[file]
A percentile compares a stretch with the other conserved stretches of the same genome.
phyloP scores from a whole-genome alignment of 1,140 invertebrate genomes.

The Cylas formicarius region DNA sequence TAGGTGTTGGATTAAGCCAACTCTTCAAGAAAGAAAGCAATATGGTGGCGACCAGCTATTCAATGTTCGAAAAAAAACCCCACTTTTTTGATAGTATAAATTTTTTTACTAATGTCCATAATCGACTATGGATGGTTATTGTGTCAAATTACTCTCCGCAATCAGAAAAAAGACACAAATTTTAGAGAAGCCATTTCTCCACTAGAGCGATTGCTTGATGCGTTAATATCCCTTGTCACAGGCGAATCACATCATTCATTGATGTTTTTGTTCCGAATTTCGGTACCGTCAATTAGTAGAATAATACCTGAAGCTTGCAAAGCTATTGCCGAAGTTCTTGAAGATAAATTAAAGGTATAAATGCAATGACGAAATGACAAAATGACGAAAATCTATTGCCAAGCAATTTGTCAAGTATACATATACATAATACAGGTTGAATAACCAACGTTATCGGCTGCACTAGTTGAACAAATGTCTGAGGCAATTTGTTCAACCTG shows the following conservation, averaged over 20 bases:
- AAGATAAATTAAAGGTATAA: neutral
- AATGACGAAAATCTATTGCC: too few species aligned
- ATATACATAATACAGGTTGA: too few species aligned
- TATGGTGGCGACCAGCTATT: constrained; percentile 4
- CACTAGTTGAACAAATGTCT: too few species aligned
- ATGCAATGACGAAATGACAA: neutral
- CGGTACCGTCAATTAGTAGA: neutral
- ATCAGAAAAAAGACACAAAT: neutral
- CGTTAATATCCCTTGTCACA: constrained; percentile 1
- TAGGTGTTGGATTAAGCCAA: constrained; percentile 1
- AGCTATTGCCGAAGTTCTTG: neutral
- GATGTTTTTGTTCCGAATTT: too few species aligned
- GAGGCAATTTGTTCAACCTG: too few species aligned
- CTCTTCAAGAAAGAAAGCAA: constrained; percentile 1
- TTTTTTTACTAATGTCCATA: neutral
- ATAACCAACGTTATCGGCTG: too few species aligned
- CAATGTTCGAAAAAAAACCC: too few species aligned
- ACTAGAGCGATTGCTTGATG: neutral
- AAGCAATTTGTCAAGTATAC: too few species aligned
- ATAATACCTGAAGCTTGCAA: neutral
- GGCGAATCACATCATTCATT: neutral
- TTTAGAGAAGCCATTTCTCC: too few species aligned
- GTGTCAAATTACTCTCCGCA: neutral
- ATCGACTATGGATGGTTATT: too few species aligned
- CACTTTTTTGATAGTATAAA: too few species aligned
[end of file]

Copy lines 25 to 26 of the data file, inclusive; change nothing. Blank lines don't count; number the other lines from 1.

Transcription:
- TTTAGAGAAGCCATTTCTCC: too few species aligned
- GTGTCAAATTACTCTCCGCA: neutral